Satisfaction and other things
Often, marketing is concerned with measuring customer reactions. For example, you might be interested in the satisfaction your customers experience. The FAE can also play havoc with these measures, typically making you look worse than you really are. The same thing happens in all evaluative situations, such as performance evaluations.
The point of all of this is that to truly understand what's going on, you have to understand the biases that people use to judge situations and ascribe responsibility. No, you're not always right and the customer is not always wrong—you're just hardwired to think that way.
If you understand you're own biases, you can take responsibility and improve your customer relations and partnerships. If you understand your partners' biases, you can better work with them by having a more sympathetic ear.
After all, just like you, they're only acting as humans tend to do.
Bias 2. Inability to Say "no" to Customers
A few years ago, I was asked by a senior executive at Texas Instruments to give a talk to his marketing department and sales force. I was asked to explain the fundamentals of good marketing, but, more importantly, this senior exec wanted me to teach his people to say no.
No? No to whom? Well, it turns out that the sales force was spending its time trying to sell chips to the wrong customers, so I was asked to teach his people to say no to customers who were not in their target market. This wasn't easy to do, since the sales force's compensation wasn't set to reward selling to the right customers; but the lesson was important.
Good marketing and business require the ability to say no. In fact, lots of failed Internet companies would likely be around today if they had learned to say no to entering various dense markets, taking too much venture capital and then putting together business structures with lavish burn rates.
Why do people often say yes to things they shouldn't? One reason is known as the "optimistic bias." That is, we tend to be more optimistic about our own outcomes than those of others. So, you might look at the fortunes of some failed Internet companies and say: well, what happened to them couldn't happen to me. In fact, it can.
So, one way to cope with this bias is to start learning to say no to various things. Here's a short list to get you going:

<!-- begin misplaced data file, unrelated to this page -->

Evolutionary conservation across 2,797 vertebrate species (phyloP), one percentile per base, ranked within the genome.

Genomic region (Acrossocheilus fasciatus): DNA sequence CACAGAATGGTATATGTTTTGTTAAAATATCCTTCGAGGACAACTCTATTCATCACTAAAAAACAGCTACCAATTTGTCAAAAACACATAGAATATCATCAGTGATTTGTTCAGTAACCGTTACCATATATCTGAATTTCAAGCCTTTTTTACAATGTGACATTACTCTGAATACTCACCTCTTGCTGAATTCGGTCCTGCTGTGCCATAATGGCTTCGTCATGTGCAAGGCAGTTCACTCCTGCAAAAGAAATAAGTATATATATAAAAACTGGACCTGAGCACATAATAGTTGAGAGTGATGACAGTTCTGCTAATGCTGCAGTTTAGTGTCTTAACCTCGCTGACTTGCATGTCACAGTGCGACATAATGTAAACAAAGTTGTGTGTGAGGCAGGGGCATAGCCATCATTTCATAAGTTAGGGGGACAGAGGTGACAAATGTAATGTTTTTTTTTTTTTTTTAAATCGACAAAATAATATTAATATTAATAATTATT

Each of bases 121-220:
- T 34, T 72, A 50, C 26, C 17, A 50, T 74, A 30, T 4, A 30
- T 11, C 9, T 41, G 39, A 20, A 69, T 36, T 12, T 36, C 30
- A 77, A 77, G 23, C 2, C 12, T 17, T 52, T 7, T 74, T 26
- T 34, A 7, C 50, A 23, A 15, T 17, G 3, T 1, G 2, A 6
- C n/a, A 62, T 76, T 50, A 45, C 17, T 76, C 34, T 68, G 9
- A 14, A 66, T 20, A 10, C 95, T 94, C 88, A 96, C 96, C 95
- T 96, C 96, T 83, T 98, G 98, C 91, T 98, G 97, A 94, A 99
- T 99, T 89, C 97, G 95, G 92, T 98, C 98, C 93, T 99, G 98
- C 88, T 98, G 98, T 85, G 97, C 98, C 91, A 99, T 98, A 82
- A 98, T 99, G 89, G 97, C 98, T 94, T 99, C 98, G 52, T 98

- Features: Say no to features that customers don't care about. Palm and Handspring do a great job of eliminating features that Microsoft always has to include. For features that most customers don't really use or want, say no. In fact, get rid of features that don't map into R&D's capabilities, unless customers are demanding them.
- Customers: Say no to customers who are not your target customers. OK, this is hard to do because you don't want to turn anyone away. But by not focusing on a target segment of customers and by spreading yourself to other segments, you'll soon find yourself adding features (see above), and before you know it you'll be alienating the customers you really want.
- Ad campaigns: Say no to ad campaigns that don't really say what you need to say to your customers. This requires understanding what benefits your customers are looking for and how much awareness, knowledge, positive or negative attitude and loyalty they currently have about your company. Educate yourself about all aspects of customer behavior (such as the hierarchy of effects) so you can be better informed and make better decisions to say no.
- Promotional campaigns: Say no to promotional campaigns that will drain your brand equity. Say no to promotional campaigns if you're targeting customers who don't care about promotions, or will consequently see your company as a gimmick or only a place for deep discounts (unless that's exactly what you want customers to think about you).
OK, I'm sure there are many other things you can say no to, but you probably get the point already. In marketing, as in other parts of business, it's tempting to be optimistic and try new things, but the opposite is often more important. Having a good marketing strategy requires knowing when to say yes, but often success comes from knowing when to say no.
Successful marketing requires strong understanding of our customers. But don't forget: successful marketing also requires an understanding our own natural instincts.